Binge symptoms that are directly related to

Binge drinking is a behaviour defined by thepattern of drinking alcohol that brings blood alcohol concentration (BAC) to0.08 gram-percent or above (The National Institute on Alcohol Abuse andAlcoholism (NIAAA), 2004). This patterncorresponds to consuming five or more drinks for the typical adult male andfour or more drinks for the typical adult female, over a period of two hours(NIAAA, 2004). There are a number of issues when comparing outcomes from different studies regarding binge drinking. Oneof them is the disagreement regarding the amount of drinks used to define thisbehaviour. It is therefore important to highlight the word “drink” which henceforthequates to one 10 g serving of absolute alcohol, defined by The World HealthOrganization (Kalinowski & Humphreys, 2016). This provides a concisedefinition of a ‘standard’ drink thus avoiding any problems that may arise incountries where serving sizes differ (in terms of their pure ethanol content).

Another issue regarding bingedrinking is the cut-off used for the number of drinks: five drinks for theadult male and four for the adult female have been decided (NIAAA, 2004). Hence, a cleardefinition as mentioned above regarding binge drinking is imperative, in orderto limit any ambiguity.Binge drinkingis a major public health concern having a considerableimpact on the individual’s health, due to its association with a rangeof adverse outcomes; some with longlasting effects, such as irreversible disabilities, or others being fatal(Anderson, 2007; Courtney & Polich, 2009; Dawson et al., 2008; Gmel et al.,2003; Ham & Hope, 2003; Plant & Plant, 2006, as cited in Kuntsche, 2017).Notably, binge drinking provokes symptoms that are directly related to thestate of intoxication manifesting in nausea, vomiting, hangovers and memoryloss. In addition, this pattern of drinking “may lead to involuntary and unprotectedsexual activity” (Perkins, 2002), which makes binge drinking a contributing factorin the transmission of HIV and other sexually transmitted diseases. As adirect result of altered cognitive and psychomotor effects on reaction time,poor cognitive processing, and coordination (Gmel et al.

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, 2003, as cited inKuntsche, 2017), alcohol misuse is responsible in the occurrence of injuries,motor vehicle accidents and other traumas. Besides unintentional injuries (Hingson & Zha, 2009), binge drinkingmay also cause “intentional injuries such as self-inflicted harm and suicide” (Borges& Loera, 2010; Norstrom & Rossow, 2016; Schaffer, Jeglic, , 2008, as cited inKuntsche, 2017) as well as “violence and homicide” (Brewer & Swahn,2005).  Due to the disinhibiting effectof alcohol, binge drinking may harm others through interpersonal violence(Perkins, 2002). This disinhibiting effect of alcohol, influencesthe decision to use force instead of conflict avoidance. Furthermore, theeffects of alcohol may lead to the misinterpretation of cues from others becauseof a lack of attention and cognitive processing, which may lead to fights (Giancola,Josephs, Parrott, & Duke, 2010; Townshend, Kambouropoulos, Griffin, Hunt,& Milani, 2014, as cited in Kuntsche, 2017) and sexual violence (Abbey,McAuslan, & Ross, 1998). Amongst women, drastic long-termconsequences for the unborn may also be a consequence of frequent bingedrinking episodes (Gmel et al., 2011, as cited in Kuntsche, 2017).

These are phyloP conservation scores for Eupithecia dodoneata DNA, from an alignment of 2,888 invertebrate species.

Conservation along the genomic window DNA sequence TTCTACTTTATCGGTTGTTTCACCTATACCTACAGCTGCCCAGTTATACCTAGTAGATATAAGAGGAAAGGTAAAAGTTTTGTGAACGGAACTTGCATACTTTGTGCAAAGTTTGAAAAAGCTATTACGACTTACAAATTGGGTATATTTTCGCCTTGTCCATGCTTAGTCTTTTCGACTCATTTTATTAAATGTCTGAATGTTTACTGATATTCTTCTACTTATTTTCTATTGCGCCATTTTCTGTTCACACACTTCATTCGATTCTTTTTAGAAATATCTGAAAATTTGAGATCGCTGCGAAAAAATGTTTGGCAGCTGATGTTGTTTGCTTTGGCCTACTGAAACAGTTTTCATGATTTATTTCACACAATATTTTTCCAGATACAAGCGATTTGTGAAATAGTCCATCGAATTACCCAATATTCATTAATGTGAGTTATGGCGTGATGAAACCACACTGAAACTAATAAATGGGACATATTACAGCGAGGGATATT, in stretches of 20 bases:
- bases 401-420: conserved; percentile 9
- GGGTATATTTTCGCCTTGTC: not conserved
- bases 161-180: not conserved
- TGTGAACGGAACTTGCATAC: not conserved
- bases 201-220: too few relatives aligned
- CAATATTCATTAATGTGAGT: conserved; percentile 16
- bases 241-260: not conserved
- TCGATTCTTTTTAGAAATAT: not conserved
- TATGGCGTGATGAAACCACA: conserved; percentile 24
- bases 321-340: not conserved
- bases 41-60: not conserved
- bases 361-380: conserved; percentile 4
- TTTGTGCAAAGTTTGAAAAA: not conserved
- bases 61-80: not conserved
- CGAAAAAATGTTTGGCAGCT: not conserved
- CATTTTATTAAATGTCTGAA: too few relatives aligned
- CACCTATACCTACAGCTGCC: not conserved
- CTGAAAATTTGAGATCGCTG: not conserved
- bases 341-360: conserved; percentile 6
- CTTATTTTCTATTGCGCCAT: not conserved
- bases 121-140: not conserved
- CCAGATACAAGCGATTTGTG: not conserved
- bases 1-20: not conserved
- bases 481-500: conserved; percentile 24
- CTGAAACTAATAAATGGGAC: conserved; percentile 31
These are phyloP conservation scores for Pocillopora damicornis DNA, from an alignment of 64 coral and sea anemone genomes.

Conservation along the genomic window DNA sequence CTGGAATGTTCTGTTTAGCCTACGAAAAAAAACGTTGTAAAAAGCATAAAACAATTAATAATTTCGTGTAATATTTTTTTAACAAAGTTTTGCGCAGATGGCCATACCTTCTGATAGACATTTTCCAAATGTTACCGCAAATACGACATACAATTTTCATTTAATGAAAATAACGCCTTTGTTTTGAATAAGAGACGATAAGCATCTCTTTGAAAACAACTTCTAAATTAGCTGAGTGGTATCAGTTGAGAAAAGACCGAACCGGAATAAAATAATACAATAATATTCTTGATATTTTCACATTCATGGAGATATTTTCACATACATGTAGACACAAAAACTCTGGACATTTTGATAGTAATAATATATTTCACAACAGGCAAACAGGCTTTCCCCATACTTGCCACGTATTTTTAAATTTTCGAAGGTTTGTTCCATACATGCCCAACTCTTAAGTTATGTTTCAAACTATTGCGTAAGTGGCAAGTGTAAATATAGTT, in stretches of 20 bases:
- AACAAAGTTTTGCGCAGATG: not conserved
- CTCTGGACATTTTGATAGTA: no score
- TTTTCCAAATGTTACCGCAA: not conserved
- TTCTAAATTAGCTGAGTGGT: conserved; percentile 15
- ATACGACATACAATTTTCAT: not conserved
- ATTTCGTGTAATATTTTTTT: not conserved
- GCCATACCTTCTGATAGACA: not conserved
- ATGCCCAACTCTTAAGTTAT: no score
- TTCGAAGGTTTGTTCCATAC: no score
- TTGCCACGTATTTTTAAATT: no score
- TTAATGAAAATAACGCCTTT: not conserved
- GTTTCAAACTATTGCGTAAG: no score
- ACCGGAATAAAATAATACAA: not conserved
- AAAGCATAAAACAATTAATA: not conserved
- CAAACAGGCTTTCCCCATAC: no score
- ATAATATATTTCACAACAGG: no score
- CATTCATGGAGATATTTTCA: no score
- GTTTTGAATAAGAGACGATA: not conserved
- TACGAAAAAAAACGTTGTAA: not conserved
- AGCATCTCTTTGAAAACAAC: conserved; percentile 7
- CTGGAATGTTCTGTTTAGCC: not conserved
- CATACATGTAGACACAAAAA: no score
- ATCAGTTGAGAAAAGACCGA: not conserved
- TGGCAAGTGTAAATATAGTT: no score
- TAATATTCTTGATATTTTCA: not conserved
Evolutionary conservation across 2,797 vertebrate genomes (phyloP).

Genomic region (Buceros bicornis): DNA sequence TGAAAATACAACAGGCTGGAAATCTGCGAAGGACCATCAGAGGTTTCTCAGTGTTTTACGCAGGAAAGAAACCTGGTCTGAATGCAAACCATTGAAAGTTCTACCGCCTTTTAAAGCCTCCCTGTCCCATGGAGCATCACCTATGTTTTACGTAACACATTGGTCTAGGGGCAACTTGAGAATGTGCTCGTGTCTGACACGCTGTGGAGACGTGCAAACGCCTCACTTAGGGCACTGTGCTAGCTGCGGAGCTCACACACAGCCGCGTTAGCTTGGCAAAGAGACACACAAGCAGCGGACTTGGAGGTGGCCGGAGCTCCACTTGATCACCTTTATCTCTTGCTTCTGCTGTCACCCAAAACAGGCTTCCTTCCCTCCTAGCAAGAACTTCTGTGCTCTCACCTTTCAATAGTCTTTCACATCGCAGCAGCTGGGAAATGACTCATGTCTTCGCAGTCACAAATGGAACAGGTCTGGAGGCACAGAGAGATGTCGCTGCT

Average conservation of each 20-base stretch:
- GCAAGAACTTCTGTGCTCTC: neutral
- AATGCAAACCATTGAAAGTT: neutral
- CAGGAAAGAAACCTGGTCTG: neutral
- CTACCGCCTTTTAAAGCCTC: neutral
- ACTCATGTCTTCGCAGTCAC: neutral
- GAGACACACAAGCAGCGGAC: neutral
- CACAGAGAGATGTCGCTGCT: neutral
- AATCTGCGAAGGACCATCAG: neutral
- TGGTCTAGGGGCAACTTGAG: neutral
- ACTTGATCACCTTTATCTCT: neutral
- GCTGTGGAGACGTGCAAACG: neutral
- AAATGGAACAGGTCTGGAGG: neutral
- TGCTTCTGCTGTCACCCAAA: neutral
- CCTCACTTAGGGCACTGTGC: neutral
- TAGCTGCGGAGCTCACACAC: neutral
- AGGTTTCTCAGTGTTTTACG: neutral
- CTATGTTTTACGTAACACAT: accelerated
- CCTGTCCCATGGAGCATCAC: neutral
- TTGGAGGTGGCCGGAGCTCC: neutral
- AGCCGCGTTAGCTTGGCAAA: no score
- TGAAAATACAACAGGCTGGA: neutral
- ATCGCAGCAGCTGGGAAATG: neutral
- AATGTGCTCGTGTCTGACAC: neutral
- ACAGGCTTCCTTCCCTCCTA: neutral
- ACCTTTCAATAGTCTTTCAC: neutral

Binge drinking is “not justinoffensive social fun”, as stated by Petit et al. (2014). If maintained, itmay contribute to the start of cerebral disorders, causing alcohol dependencelater in life (Petit et al., 2014). Therefore, we can identify binge drinkingwith all of the long-term repercussions recognized in heavy, chronic or evendependent drinkers.

With regards to the prevalence of bingedrinking, it has been estimated that for the population of 15- year olds andolder, 7.5% binge drink at least every week (World Health Organization, 2014).This has been concluded in an attempt to come to a consistent estimate of bingedrinking  (60 g on an occasion at leastonce in the past 30 days) worldwide, as it is relatively difficult to distinguishcultural variations from variations linked to diverse measurements, time framesand restriction of age groups regarding binge drinking, making the prevalencerates differ across countries.

This proportion of the worldwide population alsodiffers considerably across regions. Clear evidence is shown in genderdifferences where binge drinking is more common among men than women (WorldHealth Organization, 2014). However, some narrowing gender differences have beenfound in the past twenty years (Keyes, Li, & Hasin, 2011; Kuntsche et al.,2011). As for binge drinking regarding differences in different neighbourhoods,people in the most deprived neighbourhoods are more likely to binge drink thanin the least deprived neighbourhoods, particularlyin young and middle-aged men (Fone DL, Farewell DM, White J, et al 2013).

In regards to alcoholrelated deaths, there is an association between deaths related to alcohol andsocioeconomic deprivation, where groups with a lower socioeconomic status areconsidered to have 1.5 to 2 times higher mortalities related to alcohol, thisshown in a study conducted by Probst, et al. (2014, as cited in Smith, 2014).Another study, showed a 5.